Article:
Another possibility is that the first line is offering us mock-wisdom, perhaps voicing the skepticism of marriage associated with Mr. Bennet or Elizabeth. Their later agreement that Elizabeth shouldn’t marry Mr. Collins shows that they do not subscribe to the philosophy that all marriages are good marriages. Elizabeth disagrees with Charlotte Lucas, who eventually marries Mr. Collins. Charlotte says, “Happiness in marriage is entirely a matter of chance,” which Elizabeth declares to be unsound reasoning.
Really, the first line of Pride and Prejudice could plausibly be read with any one of these interpretations, on a continuum from straight to sarcastic. The line’s universally acknowledged truth purports to be about a single man. But significantly, the narrator never tells us that the man himself wants a wife.
The First Line From Critics’ Perspective
That’s one reason why critics read the first line as an example of Austen’s masterful irony. It’s a critique of the then-prevailing economic basis of marriage. What’s important to understand here is that primogeniture kept the family property in one place—traditionally, in male hands.
The single man in possession of a good fortune from Pride and Prejudice’s first line was most likely the oldest son of a landowner, called a ‘gentleman’. Notice that the single man’s wealth is singled out as his second most important characteristic, after his marital status.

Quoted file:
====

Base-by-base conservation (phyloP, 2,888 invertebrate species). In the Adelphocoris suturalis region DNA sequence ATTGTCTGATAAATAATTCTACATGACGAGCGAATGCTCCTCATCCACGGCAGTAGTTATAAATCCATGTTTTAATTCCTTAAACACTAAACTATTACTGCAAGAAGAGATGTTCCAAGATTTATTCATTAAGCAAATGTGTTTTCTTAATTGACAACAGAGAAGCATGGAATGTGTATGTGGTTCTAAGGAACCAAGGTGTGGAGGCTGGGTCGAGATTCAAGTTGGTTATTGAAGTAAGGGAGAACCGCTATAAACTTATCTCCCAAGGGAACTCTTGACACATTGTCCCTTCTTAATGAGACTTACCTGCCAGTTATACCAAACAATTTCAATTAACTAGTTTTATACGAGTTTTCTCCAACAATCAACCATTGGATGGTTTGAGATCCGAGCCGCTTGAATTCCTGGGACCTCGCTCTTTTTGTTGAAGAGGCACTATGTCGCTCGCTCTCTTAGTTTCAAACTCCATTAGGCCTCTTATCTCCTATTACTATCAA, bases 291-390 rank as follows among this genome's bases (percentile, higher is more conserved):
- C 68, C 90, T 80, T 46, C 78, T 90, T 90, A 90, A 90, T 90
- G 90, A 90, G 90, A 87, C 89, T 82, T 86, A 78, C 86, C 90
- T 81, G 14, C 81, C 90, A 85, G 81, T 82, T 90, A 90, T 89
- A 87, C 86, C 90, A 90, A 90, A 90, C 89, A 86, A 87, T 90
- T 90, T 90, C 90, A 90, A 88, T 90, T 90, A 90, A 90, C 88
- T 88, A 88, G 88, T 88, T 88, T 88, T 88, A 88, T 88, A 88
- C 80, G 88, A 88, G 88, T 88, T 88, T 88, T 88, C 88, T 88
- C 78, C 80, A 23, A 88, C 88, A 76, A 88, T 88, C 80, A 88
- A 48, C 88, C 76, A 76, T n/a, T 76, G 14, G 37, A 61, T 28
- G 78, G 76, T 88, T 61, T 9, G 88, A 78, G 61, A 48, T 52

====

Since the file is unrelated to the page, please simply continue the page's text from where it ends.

The woman’s place here is even more revealing. She’s the next thing he must acquire. Like the fortune, she’s a possession. And the wife gets no adjective whatsoever! Fortunes must be good, but husbands and wives could be of indeterminate quality.
Some may think this interpretation is going too far. After all, it’s possible that the first line of Pride and Prejudice is merely meant as humor. Neither the possession-like wife, nor the single man with money, had their feelings consulted at all. Instead, the line describes a ridiculous fantasy about a marriage that may satisfy everyone except the bride and groom! That’s funny.
Economic Complexities through the First Line